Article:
Festival Lent in the city of Maribor, Slovenia was an amazing experience we will never forget. I have decided that the Slovenians are the “Pacific Islanders” of Europe. They are so warm, friendly, outgoing, chatty, curious and so so so funny, every time we had a conversation there was always laughter. Festival Lent has grown to be one of the most recognised and prestigious Folk Dance festivals in the world. They select only 6 countries every year to participate in this festival, and this year the lucky countries were, Argentina, Finland, Costa Rica, Kazakhstan, Serbia, the hosts Slovenia and us all the way from Fiji. The world-class calibre of the performances and intricate costumes were outstanding, the groups were huge, most of them with about 30 musicians and dancers. The Fiji delegation was very small with only 7 dancers we hoped that what we lacked in numbers we made up with our Energy! Spirit! And Mana!
Folk dance is a thriving art form in this part of Europe with many different dance groups practising the traditional dance forms and many different festivals and competitions are held around the region. This is also because the traditional music and dance forms are valued and supported by the government and city councils though their funding programs. It was fantastic to see so many energetic young people take so much passion and pride in their traditional dance. On the other hand I noticed that the audiences were very much representative of an older generation so I wondered how long folk dance in Europe would have a platform if there are no younger public to engage with and watch it.
There is a world-wide network of folk dance festivals that carry the CIOFF brand (supported by UNESCO), that are festivals that are prestigious and have a certain standard and calibre. This Festival Lent was a CIOFF endorsed festival and one could really see the high level of organisation.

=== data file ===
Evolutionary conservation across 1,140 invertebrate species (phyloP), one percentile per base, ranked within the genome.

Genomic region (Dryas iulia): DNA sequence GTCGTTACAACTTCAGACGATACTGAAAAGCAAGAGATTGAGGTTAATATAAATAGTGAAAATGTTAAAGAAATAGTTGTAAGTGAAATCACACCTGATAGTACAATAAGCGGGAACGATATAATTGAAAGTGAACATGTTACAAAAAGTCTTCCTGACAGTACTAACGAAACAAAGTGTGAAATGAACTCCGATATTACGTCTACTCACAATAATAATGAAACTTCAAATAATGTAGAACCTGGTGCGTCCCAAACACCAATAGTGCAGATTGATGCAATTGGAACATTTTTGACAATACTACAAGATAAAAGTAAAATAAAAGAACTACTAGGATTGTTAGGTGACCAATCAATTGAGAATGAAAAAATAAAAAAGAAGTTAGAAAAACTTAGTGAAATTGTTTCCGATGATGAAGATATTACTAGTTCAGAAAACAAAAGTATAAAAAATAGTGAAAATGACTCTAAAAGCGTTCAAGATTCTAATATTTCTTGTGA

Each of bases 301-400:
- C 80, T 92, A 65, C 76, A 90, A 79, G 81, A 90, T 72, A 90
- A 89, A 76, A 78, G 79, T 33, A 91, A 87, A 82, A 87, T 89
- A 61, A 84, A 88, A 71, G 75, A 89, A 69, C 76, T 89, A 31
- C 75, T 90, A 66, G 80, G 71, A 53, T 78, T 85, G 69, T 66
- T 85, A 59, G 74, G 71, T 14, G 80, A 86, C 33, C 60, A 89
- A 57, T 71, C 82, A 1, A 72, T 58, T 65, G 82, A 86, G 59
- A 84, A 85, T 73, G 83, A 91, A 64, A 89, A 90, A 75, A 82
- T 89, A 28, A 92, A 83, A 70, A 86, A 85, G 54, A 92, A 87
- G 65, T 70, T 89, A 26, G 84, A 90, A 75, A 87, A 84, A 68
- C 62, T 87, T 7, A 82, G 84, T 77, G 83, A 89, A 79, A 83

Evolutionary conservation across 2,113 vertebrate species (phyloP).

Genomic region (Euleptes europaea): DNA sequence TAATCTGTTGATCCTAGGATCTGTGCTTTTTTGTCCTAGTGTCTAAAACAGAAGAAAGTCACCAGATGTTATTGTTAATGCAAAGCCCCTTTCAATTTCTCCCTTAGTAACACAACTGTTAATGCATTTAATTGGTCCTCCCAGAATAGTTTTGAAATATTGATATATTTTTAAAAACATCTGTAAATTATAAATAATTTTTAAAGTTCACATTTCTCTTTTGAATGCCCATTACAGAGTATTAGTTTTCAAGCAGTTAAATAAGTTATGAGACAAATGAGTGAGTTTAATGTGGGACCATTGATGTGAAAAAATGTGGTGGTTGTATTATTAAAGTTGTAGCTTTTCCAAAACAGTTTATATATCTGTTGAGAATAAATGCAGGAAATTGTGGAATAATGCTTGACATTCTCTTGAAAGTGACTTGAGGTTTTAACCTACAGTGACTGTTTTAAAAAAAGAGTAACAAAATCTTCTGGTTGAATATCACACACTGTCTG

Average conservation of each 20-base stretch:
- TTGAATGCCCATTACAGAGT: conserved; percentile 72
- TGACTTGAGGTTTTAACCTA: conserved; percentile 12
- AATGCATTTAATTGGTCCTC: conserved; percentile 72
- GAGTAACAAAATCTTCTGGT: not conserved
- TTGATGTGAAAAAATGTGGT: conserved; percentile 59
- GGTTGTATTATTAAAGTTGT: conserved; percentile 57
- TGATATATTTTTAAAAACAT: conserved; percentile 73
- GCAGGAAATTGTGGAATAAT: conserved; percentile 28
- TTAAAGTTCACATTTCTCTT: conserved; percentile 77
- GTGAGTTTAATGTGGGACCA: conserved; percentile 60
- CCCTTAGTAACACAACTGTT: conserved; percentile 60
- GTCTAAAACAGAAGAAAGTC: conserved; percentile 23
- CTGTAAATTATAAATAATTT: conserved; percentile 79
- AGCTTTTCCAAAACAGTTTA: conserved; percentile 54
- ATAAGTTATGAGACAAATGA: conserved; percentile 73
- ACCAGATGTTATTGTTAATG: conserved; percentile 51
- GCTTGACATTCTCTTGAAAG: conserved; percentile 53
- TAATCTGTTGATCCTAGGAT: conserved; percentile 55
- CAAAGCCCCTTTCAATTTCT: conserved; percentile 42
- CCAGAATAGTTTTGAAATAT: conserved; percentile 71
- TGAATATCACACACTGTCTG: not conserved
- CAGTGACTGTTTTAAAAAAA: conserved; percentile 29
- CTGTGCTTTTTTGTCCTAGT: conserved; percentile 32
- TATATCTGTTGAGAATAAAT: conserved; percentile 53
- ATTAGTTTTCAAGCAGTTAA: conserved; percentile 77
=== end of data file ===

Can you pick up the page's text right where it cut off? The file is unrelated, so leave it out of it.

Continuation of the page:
Traditionally folk dance has been about community, with European folk dance there is a lot of partner dancing and interesting floor patterns made with the dancers. However, the standard of dancing at these festivals is so high, so complicated and so intricate it has taken folk dance out of the community context and placed it in a more “professional” context. For example, as I was chatting with the choreographer of the group from Finland she was happy that 4 of her dancers had made it into the University Folk Dance program in Finland. That’s right, they have a 4-year University program in Finland that focuses solely on folk dancing. This program only accepts 8 students every year and 4 this year were from this amazing group from Finland. That is like having a 4-year University program to study Meke! Its amazing, this was just for folk dance and there are different programs that focus on Ballet and contemporary etc. I was in awe of how much support and attention the different fields of arts get in this region. And I just crossed my fingers, looked to the sky and thought “one day mafatu we will have some kind of tertiary arts program in the Pacific.”
After a week of performances, parades and parties it was time to say ni sa moce to our new found friends. Overall, the organisation of this festival was just outstanding, with fantastic accommodation, we got to travel all around to smaller cities to perform, the food was amazing and lots of fun activities! With music and dance there are no language barriers, we shared our cultures through our craft and made friends from around the world. Upon our departure, as we sang Isa lei to our Slovenian friends there were torrents of tears streaming down everyone’s face, you would have thought we had been living there for years. We bonded with dancers from all the different countries and have made lifelong friends that we will carry in our hearts forever.
With our wonderful guides Anya and Sasa
Sachiko Soro, VOU Director